Condylomas are a clinical term that refers to bulges that develop on the skin, or the mucous, which are caused by the human papilloma virus (HPV).
Out of the 189 recognized subtypes of papilloma virus (PV), about 40 are sexually transmitted, while some of them cause condylomas.
Condylomas are infections of the mucous of the penis, annus, and vagina, which are venereal diseases, and they are called Condylomas.
Condyloma acuminata (strains 6 and 11 of the virus) are benign lesions that do not cause cancer, as opposed to flat ones (strains 16, 18, 31, 33, and 45 of the virus), which are considered to be subclinical lesions of the reproductive system and the anus, and if not treated promptly, they can cause cancer.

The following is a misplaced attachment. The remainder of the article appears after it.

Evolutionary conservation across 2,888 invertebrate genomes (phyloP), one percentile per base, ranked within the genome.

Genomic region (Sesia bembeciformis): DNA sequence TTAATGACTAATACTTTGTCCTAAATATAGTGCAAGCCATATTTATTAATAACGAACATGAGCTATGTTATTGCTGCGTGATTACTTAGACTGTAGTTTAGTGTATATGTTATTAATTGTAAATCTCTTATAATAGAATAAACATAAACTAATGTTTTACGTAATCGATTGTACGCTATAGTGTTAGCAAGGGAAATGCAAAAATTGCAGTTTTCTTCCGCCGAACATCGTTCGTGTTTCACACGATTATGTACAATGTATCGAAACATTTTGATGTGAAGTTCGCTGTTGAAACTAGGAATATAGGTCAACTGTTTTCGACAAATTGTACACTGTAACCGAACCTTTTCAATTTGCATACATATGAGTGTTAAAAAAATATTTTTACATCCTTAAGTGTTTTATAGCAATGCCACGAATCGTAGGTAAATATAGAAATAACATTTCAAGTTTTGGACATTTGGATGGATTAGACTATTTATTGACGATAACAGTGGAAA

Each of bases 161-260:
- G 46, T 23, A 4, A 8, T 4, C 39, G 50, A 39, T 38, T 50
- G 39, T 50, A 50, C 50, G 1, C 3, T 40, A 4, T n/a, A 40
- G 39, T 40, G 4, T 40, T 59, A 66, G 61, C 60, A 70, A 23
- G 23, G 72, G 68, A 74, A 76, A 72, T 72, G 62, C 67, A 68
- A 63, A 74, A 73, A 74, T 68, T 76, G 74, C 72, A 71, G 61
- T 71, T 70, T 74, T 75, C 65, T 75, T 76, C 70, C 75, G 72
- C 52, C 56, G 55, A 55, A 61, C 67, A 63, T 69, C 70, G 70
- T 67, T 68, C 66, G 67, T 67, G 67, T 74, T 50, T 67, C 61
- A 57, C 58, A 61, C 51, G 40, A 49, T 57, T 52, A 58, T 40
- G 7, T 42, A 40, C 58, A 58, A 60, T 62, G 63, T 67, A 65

Only condyloma acuminata are visible to the naked eye, while flat condylomas can only be seen with special magnifying glasses, strong light, and dermatological and dermoscopic instruments and diagnostic tests.